This section has 7 essays interspersed with more interstices:
is made up of, among other sources, Joyce's first letters to Bolter, the grant request for Storyspace, and various journal entries. These are the basis for Joyce's musings about interactive fictions and reader and author relationships. His skeptical tone in this essay is somewhat surprising given his more recent utopian writings.
Though this essay would have fit well in the pedogogy section, Joyce says it belongs here because of "its concerns with artificial intelligence (AI) and the academic discipline and profession of geography each are grounded in the genealogy of the writer's consciousness" (10).
was first published in the electronic journal Postmodern Culture under a longer title. It gathers strands from previous essays and crosses and recrosses theoretical ground to "weave the helix for a new argument" (11). Joyce goes on to say:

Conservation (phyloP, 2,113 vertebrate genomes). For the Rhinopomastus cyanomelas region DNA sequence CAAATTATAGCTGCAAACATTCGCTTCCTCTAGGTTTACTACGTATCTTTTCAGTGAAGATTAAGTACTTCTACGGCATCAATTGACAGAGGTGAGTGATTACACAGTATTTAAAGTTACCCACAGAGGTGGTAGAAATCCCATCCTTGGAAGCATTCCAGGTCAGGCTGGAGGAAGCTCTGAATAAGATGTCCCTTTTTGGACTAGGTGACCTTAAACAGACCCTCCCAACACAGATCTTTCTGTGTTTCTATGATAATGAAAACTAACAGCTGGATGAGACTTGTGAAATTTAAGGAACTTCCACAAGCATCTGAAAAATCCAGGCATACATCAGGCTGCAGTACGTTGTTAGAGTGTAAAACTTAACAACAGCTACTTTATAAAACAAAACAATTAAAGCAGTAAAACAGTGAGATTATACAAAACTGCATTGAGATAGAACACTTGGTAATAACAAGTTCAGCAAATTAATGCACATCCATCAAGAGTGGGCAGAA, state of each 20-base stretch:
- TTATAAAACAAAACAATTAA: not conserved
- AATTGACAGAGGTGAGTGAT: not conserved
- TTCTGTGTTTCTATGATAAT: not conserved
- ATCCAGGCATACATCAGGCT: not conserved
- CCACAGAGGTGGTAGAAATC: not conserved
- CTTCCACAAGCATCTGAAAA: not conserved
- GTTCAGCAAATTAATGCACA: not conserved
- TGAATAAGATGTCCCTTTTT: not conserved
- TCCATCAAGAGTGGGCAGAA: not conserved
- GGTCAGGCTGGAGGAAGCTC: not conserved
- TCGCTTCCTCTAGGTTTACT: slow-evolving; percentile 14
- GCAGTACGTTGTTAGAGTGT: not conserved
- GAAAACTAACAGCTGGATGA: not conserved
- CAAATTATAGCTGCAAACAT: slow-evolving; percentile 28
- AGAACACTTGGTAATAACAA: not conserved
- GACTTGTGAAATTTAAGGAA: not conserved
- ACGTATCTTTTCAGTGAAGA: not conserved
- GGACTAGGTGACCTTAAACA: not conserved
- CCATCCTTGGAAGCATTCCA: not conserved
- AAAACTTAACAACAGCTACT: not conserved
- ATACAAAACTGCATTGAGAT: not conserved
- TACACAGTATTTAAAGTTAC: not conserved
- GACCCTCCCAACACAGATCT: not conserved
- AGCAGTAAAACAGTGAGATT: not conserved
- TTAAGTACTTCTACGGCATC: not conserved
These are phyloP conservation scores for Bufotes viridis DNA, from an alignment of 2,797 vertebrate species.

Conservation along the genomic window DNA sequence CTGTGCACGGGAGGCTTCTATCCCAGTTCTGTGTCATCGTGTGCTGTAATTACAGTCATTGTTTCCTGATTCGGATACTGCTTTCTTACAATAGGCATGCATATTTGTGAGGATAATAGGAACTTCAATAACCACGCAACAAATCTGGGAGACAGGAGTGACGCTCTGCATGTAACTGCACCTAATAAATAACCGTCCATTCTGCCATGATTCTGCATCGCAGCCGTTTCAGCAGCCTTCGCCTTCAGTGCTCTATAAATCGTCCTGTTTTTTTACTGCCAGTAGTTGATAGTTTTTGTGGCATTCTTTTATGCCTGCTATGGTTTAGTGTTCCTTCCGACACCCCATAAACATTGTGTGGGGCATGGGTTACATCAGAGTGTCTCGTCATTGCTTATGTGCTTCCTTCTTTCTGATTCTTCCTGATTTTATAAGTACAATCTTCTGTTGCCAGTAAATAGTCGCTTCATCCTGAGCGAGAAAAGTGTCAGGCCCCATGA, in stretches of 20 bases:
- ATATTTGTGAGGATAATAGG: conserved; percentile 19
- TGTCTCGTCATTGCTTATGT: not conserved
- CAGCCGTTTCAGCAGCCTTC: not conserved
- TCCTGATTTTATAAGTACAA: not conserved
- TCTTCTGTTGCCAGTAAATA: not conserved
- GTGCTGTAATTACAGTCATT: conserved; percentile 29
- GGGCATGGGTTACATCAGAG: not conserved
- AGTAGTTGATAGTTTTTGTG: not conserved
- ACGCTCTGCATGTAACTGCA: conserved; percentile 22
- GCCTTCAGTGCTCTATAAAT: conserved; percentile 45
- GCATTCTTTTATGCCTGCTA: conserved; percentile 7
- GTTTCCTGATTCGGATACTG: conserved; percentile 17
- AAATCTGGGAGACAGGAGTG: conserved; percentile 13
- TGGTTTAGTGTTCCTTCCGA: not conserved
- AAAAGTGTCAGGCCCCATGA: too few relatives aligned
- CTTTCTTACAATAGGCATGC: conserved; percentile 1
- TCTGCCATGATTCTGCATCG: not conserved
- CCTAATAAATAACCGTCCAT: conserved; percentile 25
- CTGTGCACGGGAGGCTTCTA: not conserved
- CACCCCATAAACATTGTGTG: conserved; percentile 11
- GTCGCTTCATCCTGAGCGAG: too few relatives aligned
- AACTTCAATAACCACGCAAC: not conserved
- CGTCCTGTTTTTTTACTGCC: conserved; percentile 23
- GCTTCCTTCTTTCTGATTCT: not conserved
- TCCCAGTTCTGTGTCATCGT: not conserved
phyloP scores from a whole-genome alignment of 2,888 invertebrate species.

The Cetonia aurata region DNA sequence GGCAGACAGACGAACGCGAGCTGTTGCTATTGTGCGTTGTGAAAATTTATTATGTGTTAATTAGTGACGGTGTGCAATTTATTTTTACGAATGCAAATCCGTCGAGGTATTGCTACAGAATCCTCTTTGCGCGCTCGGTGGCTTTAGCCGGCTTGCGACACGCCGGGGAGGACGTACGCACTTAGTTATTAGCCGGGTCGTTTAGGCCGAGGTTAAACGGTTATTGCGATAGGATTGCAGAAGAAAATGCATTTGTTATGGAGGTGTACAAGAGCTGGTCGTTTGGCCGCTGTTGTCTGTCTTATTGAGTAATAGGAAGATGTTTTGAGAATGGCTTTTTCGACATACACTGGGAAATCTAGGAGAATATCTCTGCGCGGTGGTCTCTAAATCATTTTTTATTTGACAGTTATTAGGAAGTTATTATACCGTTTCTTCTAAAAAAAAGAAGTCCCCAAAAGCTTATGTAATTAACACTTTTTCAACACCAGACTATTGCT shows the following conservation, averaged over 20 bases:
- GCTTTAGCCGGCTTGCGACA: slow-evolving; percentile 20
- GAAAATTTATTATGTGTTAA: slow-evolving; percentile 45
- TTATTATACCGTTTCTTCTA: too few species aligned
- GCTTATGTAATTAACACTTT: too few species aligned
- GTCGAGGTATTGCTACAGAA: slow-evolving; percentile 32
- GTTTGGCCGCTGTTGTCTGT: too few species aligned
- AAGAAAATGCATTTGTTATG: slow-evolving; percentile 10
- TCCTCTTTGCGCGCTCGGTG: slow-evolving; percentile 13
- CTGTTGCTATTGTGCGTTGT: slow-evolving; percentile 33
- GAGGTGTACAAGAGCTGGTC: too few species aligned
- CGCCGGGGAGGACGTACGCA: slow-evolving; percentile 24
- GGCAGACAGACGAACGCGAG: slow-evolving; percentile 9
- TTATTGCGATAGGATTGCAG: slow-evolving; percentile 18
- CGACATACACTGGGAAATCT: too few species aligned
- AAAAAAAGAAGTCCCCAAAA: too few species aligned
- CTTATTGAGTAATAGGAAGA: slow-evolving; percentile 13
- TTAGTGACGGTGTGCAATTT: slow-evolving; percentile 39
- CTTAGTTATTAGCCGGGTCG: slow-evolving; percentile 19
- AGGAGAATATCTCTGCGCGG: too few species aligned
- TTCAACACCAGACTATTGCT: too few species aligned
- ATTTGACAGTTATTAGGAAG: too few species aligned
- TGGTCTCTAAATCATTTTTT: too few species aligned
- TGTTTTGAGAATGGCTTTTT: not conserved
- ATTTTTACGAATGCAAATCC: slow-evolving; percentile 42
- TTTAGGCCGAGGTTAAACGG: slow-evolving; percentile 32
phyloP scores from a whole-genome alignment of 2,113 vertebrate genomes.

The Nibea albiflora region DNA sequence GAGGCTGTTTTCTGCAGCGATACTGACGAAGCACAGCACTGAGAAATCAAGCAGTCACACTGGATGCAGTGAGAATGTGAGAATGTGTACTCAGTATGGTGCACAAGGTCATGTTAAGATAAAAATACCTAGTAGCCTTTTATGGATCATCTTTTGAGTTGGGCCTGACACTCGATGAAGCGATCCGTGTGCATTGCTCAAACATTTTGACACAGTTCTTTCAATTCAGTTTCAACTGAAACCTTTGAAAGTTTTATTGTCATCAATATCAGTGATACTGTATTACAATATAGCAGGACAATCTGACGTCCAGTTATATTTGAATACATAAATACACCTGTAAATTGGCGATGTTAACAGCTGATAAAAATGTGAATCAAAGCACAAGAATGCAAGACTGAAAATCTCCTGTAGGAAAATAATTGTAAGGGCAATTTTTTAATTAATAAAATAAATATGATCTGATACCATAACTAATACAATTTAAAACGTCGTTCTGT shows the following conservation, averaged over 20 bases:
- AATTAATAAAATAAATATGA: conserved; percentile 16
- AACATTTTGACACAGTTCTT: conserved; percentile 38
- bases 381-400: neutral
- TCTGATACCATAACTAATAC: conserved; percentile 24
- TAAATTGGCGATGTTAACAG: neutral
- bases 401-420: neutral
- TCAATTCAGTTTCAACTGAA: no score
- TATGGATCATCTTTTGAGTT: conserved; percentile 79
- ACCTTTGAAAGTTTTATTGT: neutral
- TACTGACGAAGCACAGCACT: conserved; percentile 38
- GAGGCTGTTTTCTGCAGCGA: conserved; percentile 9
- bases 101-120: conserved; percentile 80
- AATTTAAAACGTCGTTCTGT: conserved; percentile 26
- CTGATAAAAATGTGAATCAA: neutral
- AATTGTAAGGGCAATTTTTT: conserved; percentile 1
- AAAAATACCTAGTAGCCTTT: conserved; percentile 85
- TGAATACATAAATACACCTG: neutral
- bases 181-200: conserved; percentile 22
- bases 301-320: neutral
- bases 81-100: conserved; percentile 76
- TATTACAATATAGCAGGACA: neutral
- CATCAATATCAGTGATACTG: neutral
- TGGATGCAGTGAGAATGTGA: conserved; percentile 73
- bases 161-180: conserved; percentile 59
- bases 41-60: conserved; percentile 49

was written originally as a talk for a panel called "Hypertext, Narrative and Consciousness." Joyce later revised and added to it for Richard Gess' edited collection called Perforations, a magazine-in-a-box. For Joyce this essay suggests that "the value produced by its readers is constrained by systems that refuse them the centrality of their authorship": "What is at risk is both mind and history" (12).
This essay continues the multivocal strands of conversation that wind through the final chapters of this collection. Here Joyce claims his clearest attempt to date at explaining his concept of contours and attempts to enact something like contours through engaging Weinbren's "interweaving multiple narrative streams."
Joyce says that this essay offers an "aesthetic of surrender" in the conflict between technology and passion, and "depends upon Helen Cixous's 'third self' and the 'betweenus we must take care to keep' as a way to sustain the necessary relationship in claiming for constructive hypertext a surrender of writer to reader (the writer who will be)" (13).
The final essay of this collection includes Joyce's meditations on print and electronic texts. "Print stays itself; electronic text replaces itself" and goes on to explore a new paradigm for hypertext that will allow the present reader "opportunities for capturing the figure of connections at its interstices" (14).